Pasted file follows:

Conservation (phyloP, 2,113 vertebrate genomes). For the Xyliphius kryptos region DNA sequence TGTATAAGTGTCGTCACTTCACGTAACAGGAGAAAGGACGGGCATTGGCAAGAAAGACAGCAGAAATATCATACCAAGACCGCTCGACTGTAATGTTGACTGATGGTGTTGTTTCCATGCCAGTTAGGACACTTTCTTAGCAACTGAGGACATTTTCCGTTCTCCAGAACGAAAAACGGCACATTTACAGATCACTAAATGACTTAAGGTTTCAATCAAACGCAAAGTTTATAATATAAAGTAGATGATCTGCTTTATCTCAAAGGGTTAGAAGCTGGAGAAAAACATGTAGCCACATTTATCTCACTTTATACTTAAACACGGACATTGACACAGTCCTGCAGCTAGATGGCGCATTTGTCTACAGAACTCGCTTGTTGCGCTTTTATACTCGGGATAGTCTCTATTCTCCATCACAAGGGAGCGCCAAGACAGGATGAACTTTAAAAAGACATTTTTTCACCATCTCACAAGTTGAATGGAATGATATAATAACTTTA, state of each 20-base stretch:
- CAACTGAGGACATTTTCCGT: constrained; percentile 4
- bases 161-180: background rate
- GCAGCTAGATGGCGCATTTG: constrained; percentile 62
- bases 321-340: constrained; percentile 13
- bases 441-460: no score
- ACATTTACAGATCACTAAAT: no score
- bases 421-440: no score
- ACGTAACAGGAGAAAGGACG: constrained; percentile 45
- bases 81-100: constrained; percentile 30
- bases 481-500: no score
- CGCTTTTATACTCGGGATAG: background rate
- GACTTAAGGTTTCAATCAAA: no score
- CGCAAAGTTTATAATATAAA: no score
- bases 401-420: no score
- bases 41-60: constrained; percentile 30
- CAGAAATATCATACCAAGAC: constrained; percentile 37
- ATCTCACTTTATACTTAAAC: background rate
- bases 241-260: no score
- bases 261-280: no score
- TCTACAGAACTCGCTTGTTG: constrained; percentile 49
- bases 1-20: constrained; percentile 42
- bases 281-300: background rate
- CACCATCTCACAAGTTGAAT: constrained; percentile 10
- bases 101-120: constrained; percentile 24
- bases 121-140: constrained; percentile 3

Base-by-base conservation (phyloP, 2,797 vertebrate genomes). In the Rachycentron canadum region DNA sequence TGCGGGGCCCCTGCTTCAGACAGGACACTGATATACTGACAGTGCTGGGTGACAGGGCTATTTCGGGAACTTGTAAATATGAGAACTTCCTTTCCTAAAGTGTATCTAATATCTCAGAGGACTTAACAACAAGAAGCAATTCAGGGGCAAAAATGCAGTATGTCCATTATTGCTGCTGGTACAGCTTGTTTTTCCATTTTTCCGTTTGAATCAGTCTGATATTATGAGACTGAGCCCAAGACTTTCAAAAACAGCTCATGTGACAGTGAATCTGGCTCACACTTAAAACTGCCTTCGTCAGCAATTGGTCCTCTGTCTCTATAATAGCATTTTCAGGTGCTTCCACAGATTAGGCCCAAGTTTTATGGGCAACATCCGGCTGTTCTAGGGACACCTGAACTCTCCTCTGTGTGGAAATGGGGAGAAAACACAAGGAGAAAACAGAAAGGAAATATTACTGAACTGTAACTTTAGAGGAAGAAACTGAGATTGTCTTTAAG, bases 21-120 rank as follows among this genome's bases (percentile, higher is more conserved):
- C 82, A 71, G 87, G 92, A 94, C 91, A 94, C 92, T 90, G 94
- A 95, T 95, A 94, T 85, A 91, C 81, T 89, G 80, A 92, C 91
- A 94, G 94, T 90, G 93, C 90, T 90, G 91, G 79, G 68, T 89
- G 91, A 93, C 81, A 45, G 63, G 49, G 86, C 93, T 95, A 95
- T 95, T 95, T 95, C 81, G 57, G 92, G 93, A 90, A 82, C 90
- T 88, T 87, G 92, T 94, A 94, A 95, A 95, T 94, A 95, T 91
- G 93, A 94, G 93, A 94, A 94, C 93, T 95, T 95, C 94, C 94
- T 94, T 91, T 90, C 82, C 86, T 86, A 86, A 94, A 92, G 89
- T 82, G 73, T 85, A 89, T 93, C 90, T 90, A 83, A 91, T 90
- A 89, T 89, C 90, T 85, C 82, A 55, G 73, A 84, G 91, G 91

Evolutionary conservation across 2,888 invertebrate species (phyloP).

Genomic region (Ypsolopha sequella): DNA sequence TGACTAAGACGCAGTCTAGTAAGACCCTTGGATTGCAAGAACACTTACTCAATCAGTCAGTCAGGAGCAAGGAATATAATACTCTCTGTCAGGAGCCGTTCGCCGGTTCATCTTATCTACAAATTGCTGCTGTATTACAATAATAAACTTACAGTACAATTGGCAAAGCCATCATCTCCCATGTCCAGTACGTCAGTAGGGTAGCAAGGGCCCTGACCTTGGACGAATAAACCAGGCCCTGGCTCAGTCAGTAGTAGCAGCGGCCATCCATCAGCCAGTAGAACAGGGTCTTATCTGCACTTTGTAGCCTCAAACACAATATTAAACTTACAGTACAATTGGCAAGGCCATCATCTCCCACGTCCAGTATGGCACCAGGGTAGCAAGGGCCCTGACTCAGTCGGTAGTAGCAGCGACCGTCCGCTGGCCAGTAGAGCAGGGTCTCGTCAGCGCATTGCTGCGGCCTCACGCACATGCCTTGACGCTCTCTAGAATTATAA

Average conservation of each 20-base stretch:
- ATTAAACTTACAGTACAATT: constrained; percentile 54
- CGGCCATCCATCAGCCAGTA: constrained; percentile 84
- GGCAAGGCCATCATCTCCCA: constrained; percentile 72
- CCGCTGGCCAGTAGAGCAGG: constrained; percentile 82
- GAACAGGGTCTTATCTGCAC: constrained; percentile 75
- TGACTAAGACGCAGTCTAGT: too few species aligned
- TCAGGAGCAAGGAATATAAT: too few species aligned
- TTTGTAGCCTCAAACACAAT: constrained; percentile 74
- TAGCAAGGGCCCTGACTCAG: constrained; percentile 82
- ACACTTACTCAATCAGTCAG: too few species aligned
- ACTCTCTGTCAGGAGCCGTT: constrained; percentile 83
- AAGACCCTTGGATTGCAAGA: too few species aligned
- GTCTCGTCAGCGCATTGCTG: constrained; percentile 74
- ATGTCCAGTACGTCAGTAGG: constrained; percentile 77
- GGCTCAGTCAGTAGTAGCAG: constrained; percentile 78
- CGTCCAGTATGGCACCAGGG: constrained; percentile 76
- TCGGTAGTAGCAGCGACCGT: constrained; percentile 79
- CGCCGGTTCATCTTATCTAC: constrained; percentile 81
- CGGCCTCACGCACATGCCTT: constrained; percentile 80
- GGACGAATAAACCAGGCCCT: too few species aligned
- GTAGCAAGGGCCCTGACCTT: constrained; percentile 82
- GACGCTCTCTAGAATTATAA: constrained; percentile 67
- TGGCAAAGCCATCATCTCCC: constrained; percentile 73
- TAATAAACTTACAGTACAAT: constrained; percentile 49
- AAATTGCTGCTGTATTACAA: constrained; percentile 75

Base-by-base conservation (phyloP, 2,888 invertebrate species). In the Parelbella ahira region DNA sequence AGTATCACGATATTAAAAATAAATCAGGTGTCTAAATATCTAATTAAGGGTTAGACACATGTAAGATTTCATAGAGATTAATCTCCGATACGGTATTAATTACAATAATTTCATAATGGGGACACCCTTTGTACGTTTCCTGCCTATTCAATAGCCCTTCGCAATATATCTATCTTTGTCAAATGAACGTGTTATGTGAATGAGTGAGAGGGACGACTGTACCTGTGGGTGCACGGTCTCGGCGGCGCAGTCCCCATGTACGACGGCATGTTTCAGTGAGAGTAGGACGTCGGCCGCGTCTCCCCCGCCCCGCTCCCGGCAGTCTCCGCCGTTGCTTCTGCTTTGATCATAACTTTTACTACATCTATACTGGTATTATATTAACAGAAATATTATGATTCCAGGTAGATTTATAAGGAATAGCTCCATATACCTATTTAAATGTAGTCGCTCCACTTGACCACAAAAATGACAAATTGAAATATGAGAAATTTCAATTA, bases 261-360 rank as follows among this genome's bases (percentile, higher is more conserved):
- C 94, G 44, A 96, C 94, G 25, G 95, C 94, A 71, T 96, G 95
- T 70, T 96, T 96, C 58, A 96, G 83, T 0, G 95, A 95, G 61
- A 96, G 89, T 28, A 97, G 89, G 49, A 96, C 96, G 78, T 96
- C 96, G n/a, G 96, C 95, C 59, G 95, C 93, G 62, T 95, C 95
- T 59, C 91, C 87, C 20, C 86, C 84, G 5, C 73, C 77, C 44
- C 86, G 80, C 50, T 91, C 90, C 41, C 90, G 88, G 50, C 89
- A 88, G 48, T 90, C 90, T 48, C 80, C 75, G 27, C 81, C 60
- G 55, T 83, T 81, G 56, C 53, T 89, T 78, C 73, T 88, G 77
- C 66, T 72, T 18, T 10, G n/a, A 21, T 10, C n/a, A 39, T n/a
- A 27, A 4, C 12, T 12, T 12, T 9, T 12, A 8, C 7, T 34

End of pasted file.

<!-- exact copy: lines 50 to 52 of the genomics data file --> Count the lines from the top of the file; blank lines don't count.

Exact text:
- ACACTTACTCAATCAGTCAG: too few species aligned
- ACTCTCTGTCAGGAGCCGTT: constrained; percentile 83
- AAGACCCTTGGATTGCAAGA: too few species aligned